|Publication number||US4449059 A|
|Application number||US 06/282,477|
|Publication date||May 15, 1984|
|Filing date||Jul 13, 1981|
|Priority date||Jul 13, 1981|
|Also published as||CA1187565A, CA1187565A1, DE3226180A1, DE3226180C2|
|Publication number||06282477, 282477, US 4449059 A, US 4449059A, US-A-4449059, US4449059 A, US4449059A|
|Inventors||E. Jon Dickes|
|Original Assignee||Tektronix, Inc.|
|Export Citation||BiBTeX, EndNote, RefMan|
|Patent Citations (3), Referenced by (13), Classifications (8), Legal Events (4)|
|External Links: USPTO, USPTO Assignment, Espacenet|
This invention relates generally to a precision waveform signal source apparatus, and in particular to a triangle waveform generator having a network to compensate for current-switching control loop delays.
Conventional triangle waveform generators operate on the principle of charging and discharging a capacitor at constant rates to generate extremely linear up- and down-ramp voltages. Typically, triangle waveform generators include a current-switching control loop in which a comparator senses when the capacitor voltage has ramped to a predetermined limit and switches, reversing the direction of capacitor current so that the voltage begins to ramp in the other direction. However, there is a finite amount of delay time between the point at which the ramp voltage reaches the comparator reference level and the point at which the ramp voltage reverses direction because of the propagation times of the switching devices and the delay caused by the hysteresis effects of the comparator. The effect of this loop-delay behavior is the generation of triangles that become larger and larger as the frequency is increased.
The conventional solution to the foregoing problem has been to insert an RC peaking network into the loop between a buffer amplifier connected to the capacitor and the comparator input to boost the amplitude of the higher-frequency triangles, thereby causing an early switching of the comparator to compensate for the total loop delay. This is not a complete solution to the problem, however, because of the initial condition and charge rate of the compensation capacitor. That is, the conventional technique provides an approximate solution to the loop delay problem for free-running balanced-symmetry triangles, but not for triggered, gated, burst, or variable-symmetry operation.
In accordance with the present invention, a triangle waveform generator is provided with a network for compensating for current-switching control loop delays for all operating modes, including triggered, gated, burst, or variable-symmetry operation over a wide range of frequencies. A frequency control voltage is applied to voltage-controlled current generators to provide timing current for the timing capacitor in the conventional manner. The ramp voltage generated by the timing capacitor is directly coupled via a buffer amplifier to one input of a comparator which controls the switching of the timing current into and out of the timing capacitor. The frequency control voltage, which controls the ramp rate, and hence, frequency, is also applied to the delay compensation network to reduce the amplitude-sensing reference voltages of the comparator in accordance with a predetermined function to cause the comparator to switch early by an amount equal to the total time delay of the loop.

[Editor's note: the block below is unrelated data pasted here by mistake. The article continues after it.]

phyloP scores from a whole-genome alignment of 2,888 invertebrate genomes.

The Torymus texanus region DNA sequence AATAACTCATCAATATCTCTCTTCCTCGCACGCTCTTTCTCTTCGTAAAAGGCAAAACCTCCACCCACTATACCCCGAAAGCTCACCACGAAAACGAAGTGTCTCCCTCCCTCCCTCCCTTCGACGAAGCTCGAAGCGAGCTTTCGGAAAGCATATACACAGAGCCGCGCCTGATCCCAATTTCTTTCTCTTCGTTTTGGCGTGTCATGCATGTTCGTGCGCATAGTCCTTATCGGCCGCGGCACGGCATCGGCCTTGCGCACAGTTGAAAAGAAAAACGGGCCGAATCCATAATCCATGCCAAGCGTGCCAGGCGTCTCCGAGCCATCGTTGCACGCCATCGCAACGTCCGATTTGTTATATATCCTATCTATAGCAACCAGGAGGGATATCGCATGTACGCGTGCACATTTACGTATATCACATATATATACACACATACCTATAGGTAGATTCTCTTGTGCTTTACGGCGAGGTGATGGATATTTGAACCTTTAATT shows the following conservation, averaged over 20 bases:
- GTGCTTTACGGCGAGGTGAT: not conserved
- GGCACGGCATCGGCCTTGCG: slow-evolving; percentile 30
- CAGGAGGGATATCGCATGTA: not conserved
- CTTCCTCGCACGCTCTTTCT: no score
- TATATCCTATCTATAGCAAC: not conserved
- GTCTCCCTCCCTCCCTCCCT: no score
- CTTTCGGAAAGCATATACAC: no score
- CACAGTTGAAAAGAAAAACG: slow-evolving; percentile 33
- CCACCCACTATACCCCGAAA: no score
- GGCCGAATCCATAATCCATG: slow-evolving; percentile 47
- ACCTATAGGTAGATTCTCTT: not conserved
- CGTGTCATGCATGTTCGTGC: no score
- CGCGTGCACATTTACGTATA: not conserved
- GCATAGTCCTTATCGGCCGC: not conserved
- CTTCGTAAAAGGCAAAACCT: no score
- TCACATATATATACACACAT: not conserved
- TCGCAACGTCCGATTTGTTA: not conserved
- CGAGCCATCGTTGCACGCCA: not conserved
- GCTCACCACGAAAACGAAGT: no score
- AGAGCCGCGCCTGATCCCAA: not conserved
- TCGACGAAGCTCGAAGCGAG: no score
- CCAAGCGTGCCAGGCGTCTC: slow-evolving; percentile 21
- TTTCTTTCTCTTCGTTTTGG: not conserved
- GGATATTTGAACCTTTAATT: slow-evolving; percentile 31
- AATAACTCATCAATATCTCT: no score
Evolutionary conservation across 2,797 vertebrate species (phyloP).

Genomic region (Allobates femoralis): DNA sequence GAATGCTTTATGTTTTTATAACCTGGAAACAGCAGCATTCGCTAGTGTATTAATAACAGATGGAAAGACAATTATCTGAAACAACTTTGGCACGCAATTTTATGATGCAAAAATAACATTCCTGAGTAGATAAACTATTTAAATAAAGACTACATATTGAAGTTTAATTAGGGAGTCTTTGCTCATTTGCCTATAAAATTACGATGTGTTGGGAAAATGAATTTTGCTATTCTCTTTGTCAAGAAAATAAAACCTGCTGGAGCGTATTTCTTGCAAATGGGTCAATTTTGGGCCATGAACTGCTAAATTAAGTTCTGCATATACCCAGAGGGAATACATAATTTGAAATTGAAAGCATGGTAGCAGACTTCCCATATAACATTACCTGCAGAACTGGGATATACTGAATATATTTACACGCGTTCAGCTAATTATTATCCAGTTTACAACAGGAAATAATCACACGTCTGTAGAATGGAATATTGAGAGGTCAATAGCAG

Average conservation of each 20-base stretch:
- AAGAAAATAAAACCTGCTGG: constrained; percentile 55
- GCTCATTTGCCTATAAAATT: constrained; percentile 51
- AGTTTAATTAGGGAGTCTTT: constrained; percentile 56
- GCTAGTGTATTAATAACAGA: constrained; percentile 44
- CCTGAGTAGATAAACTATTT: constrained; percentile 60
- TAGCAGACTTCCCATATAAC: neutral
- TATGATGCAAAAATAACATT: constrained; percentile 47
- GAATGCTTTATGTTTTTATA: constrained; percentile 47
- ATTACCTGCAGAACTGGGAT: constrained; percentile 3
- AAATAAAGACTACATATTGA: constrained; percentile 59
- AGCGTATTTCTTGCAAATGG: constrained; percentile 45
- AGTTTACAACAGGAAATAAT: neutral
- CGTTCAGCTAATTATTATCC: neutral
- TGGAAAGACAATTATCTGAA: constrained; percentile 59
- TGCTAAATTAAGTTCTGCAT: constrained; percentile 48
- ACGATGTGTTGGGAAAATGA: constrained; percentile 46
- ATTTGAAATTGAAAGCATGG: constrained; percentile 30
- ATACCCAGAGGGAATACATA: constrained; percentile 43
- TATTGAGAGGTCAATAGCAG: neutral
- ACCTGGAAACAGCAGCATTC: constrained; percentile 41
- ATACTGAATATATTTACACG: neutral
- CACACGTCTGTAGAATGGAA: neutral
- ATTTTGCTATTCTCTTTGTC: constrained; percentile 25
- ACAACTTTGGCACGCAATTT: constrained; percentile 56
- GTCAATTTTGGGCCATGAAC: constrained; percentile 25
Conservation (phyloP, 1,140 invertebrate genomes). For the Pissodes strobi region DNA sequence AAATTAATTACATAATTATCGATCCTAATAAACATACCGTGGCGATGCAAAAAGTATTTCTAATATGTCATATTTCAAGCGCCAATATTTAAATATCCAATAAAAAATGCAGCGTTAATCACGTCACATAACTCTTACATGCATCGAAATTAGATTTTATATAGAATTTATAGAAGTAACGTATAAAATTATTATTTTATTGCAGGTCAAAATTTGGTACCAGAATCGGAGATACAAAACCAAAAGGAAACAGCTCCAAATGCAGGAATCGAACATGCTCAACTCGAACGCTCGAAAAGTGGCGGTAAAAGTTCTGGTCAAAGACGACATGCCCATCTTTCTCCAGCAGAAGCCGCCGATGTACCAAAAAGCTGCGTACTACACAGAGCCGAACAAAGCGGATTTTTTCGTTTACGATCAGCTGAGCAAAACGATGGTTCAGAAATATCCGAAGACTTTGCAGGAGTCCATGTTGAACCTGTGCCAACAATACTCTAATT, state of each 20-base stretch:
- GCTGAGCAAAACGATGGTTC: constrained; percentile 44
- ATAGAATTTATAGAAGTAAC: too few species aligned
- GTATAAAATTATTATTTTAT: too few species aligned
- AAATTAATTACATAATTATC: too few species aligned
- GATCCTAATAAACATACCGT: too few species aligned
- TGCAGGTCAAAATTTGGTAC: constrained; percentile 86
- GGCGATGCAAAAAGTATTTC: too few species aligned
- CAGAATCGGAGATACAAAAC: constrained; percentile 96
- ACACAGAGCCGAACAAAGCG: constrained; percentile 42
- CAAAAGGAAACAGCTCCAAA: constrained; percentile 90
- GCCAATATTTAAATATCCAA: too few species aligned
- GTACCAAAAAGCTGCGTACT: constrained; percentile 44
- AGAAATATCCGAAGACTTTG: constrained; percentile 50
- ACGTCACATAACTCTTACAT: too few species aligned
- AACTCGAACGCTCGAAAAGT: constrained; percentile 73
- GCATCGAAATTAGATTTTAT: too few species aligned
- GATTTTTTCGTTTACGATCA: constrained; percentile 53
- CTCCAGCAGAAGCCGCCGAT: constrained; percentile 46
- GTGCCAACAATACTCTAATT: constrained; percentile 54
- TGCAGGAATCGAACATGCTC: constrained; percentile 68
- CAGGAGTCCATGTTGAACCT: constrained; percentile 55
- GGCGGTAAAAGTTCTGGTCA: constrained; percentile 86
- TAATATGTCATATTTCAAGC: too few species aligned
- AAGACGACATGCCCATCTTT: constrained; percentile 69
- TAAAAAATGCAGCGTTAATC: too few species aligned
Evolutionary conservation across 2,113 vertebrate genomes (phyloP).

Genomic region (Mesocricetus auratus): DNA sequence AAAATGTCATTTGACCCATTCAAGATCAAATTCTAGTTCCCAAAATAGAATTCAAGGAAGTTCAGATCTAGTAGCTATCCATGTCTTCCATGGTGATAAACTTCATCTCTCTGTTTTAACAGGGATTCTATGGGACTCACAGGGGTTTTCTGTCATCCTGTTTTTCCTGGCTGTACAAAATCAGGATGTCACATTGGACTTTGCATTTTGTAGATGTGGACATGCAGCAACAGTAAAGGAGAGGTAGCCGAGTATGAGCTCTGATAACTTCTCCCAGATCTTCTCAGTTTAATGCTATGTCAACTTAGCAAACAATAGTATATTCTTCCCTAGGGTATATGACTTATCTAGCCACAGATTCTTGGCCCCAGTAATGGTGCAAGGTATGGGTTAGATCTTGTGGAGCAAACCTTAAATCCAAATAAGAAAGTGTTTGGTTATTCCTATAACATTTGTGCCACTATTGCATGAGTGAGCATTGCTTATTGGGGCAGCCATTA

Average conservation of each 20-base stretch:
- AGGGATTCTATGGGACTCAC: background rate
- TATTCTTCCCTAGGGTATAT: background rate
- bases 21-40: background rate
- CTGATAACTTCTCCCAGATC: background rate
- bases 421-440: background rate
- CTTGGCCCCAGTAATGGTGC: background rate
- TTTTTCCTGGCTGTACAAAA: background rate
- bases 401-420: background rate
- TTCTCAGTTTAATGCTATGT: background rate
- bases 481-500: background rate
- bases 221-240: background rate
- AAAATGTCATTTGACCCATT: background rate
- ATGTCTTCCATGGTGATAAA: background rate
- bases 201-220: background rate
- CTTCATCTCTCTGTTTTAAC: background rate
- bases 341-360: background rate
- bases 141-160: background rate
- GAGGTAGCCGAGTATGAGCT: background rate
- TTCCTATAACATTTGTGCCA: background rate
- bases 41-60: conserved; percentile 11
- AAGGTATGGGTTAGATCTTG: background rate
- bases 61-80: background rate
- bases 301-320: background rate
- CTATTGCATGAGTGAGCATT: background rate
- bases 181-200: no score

In a proposed commercial embodiment, separate ramp up and ramp down control signals are utilized to provide independent control of ramp-generating currents, and, consequently, triangle waveform slopes, and these signals are applied via separate compensation networks to the sense voltage node or reference input of the comparator.
It is therefore one object of the present invention to provide a triangle waveform generator having a novel current-switching loop delay compensation network.
It is another object of the present invention to compensate for current-switching loop delay errors in a triangle waveform generator by coupling the triangular voltages directly into a level-sensing comparator and independently reducing the sense voltages in response to commanded ramp up and ramp down rates.
It is a further object of the present invention to provide a triangle waveform generator with a network for compensating for current-switching control loop delays for many operating modes or combinations thereof, including triggered, gated, burst, continuous, or variable-symmetry operation over a wide range of frequencies.
Other objects and advantages of the present invention will become obvious to those having ordinary skill in the art upon a reading of the following description when taken in conjunction with the accompanying drawings.
FIG. 1 is a waveform diagram to facilitate explanation of the present invention;